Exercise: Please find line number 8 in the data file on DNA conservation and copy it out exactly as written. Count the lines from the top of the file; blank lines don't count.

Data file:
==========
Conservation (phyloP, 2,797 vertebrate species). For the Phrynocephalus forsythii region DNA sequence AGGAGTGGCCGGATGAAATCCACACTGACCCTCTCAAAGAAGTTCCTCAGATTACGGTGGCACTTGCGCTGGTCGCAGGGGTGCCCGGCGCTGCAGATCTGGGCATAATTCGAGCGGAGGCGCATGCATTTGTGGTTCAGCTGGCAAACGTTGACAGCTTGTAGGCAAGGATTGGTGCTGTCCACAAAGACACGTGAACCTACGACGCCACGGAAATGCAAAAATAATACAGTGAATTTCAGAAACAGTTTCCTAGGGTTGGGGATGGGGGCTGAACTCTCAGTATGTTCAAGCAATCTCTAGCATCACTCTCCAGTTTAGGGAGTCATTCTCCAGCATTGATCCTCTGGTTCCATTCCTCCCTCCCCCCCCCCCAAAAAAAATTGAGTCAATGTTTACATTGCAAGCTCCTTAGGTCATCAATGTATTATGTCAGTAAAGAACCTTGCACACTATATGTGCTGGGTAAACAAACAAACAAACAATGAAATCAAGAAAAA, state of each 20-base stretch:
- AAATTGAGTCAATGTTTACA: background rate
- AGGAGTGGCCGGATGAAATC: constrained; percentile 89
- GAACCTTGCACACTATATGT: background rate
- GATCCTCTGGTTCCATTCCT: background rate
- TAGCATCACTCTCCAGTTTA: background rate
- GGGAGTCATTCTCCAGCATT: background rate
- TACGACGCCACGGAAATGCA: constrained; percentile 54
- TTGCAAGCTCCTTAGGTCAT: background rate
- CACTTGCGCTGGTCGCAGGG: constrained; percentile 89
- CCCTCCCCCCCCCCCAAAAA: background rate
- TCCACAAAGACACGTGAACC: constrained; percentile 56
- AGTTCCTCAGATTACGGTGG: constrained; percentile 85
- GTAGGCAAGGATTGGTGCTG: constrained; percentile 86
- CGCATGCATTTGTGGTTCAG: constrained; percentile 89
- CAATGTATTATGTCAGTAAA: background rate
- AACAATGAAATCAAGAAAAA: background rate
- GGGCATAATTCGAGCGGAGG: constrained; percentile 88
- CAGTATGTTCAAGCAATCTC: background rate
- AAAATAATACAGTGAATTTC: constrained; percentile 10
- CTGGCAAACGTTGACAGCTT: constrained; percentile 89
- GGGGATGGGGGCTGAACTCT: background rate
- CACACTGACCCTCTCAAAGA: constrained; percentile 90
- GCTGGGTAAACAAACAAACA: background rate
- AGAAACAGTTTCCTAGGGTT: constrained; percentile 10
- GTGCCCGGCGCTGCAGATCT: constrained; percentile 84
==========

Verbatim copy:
- TACGACGCCACGGAAATGCA: constrained; percentile 54